Not to quibble, but you're entirely wrong unless you attempt to mix definitions of freedom. Using Hobbes' definition of freedom, his subjects have the maximum possible freedom. His work, however, was released during a civil war and was intentionally framed with certain premises, such as that death is so egregious that it cannot be bargained against. Because of that certain other concepts are not immediately developed. If however, you retool the value of life in his framework, rebelling and overthrowing a sovereign who has become an opponent of those who authorize him is perfectly within one's freedom to act. This type of existential outrage, it should be noted, is what animates the Tea Party. Whether or not progressives should have a similar outspoken front (Minus the guns at rallies) is a decent question.

    Many professions operate under non-wage renumeration contexts. In fact, even wage based positions are being phased out in favor of contracted work, but that's largely a tax and healthcare thing in the states.

    This is a classic false dilemma. An alternative to current mainstream feminist philosophy doesn't need to involve forgetting the core analytical tools feminism brings, or the benefits that equality brings. As it stands now, however, people still order others around. The core issue eroding equality is wealth disparity, not gender, yet there's a type of Zizek envisioned masking of the phenomenon via cultural capitalism. Yet now that the Hegel-consciousness, as expanded to a class in the Marxist sense has been segmented, it substantially loses its social force.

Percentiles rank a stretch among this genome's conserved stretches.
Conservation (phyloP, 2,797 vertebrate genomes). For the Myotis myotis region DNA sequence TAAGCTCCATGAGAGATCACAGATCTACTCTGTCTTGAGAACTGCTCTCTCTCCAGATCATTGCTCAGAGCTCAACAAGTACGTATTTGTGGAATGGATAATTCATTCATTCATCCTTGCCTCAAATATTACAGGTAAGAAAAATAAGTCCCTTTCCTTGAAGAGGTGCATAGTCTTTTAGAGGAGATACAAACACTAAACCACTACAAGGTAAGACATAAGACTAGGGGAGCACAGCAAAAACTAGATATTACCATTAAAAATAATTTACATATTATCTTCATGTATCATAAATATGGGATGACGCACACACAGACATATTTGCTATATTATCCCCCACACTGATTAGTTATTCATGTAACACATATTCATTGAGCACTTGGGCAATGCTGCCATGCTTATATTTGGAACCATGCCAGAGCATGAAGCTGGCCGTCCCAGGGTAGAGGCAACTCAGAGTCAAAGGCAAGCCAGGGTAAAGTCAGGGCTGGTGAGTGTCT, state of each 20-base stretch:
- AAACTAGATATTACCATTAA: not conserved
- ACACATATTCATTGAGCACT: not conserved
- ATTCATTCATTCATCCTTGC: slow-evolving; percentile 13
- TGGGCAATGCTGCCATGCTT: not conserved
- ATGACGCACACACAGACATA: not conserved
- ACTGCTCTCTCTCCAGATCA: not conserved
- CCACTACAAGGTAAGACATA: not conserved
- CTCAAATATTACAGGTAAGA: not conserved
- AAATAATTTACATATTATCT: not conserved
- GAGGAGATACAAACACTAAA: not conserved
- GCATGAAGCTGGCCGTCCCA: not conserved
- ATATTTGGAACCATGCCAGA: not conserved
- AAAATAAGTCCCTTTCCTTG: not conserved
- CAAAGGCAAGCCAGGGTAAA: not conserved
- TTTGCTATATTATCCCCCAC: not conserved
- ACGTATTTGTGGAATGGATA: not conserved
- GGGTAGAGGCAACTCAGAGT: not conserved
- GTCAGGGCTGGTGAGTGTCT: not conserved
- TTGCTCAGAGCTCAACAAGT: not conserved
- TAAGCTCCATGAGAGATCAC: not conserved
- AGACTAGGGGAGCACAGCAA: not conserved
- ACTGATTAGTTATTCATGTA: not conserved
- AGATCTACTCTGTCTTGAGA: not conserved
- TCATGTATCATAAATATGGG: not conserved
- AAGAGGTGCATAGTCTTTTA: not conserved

Why would you willingly support redistributive programs if you're in the top 50% of the population unless you identify yourself as the same as those in the lower 50%? Similarly, feminists have trouble coming to terms with distinctly male issues because of similar identity based clefts. Progressives, however, do not (to the extent that we ignore multiple-consciousnesses).

    Actually, liberalism is pretty horrendously inept at dealing with most modern problems. Its a primarily economically driven philosophy which at its core attempts to reduce the cost of resource distribution by limiting binding social force in that area of society. Sadly, this came about as the response to the need of industrializing nations to develop land which prior had been held under systems of tenure. When there's no conflict between resource allocation, liberalism is fantastic. When, however, there's the issue of multiple creators, appropriators, or any number of complex property concerns, the system breaks down. Rapidly. Property in marriage, partnerships, held in indivision, held for the public, held and then refined, etc all are poorly defined in western legal systems. This is one of the reasons why atomized financial power has become a requirement for most modern lives in the west, but this was not always the case, and is not always the case in other areas of the world. (The institution of property is another such institution which could be modified to change how certain social forces act. The one I mentioned prior was the institution of the person. Excuse my civil law terminology, because some of these terms run under different monikers in the US and the UK.)